Valproic acid and ethosuximide slow the onset of maximal dentate activation in the rat hippocampus

  • L. Stringer J
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Valproic acid and ethosuximide are commonly used to treat absence seizures, but their mechanisms of action have not been clearly defined. This is partly due to testing in different experimental models and different species. We re-examined the effect of valproic acid and ethosuximide in an experimental model of reverberatory seizures in the hippocampus of the urethane-anesthetized rat, maximal dentate activation. Valproic acid, at 450 and 600 mg/kg i.p., caused an increase in the time to onset of seizure discharges, but only the changes with 600 mg/kg reached statistical significance. Both doses of valproic acid shortened the seizure duration. Serum levels of valproic acid were determined and it appears that in this system at least 200-400 μg/ml are needed to produce an effect on seizure onset and duration. Ethosuximide, at 600 mg/kg i.p., delayed the onset of the seizure discharge and blocked the increase in seizure duration. Both ethosuximide and valproic acid delayed the onset of the seizure discharge in this model suggesting that these drugs may help to determine the mechanisms behind seizure initiation in the hippocampal-parahippocampal circuits. © 1994.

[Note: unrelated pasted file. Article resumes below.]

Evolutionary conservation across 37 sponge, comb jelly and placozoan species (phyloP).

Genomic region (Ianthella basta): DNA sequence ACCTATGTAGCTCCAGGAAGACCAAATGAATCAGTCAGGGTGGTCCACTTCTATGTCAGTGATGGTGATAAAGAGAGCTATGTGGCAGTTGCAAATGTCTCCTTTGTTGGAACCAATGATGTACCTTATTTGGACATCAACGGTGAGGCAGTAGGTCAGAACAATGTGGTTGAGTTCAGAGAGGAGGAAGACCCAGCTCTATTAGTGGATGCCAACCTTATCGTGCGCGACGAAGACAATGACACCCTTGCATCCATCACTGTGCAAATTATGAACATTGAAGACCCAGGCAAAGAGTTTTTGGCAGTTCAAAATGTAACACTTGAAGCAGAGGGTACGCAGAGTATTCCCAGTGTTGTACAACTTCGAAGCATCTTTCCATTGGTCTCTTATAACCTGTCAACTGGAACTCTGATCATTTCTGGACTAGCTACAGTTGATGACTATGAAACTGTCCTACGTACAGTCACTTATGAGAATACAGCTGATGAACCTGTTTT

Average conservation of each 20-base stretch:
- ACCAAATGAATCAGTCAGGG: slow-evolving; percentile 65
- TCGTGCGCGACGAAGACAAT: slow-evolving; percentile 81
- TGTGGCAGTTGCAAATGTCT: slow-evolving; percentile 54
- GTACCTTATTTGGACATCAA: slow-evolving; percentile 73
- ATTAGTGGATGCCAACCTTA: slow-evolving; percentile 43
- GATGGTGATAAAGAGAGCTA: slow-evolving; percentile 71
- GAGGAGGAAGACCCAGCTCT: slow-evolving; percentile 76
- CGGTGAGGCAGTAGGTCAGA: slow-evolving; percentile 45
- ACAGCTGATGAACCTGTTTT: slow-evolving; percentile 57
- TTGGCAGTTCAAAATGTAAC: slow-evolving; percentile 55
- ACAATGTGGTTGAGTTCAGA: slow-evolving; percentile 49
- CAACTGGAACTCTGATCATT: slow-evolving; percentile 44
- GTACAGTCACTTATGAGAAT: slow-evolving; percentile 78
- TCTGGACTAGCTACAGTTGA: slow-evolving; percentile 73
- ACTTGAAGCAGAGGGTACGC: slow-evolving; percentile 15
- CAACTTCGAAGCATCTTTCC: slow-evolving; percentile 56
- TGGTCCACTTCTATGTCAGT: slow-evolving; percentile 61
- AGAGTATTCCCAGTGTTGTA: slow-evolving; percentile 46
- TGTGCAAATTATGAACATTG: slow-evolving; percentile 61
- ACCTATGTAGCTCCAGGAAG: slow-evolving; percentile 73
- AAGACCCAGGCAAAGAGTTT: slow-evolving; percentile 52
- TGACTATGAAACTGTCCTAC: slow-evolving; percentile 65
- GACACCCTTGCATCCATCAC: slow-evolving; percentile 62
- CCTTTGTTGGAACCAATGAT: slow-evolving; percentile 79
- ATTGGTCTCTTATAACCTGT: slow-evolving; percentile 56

Author-supplied keywords

  • Antiepileptic drugs
  • Dentate gyrus
  • Ethosuximide
  • Seizure duration
  • Seizure initiation
  • Valproic acid

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  • Janet L. Stringer

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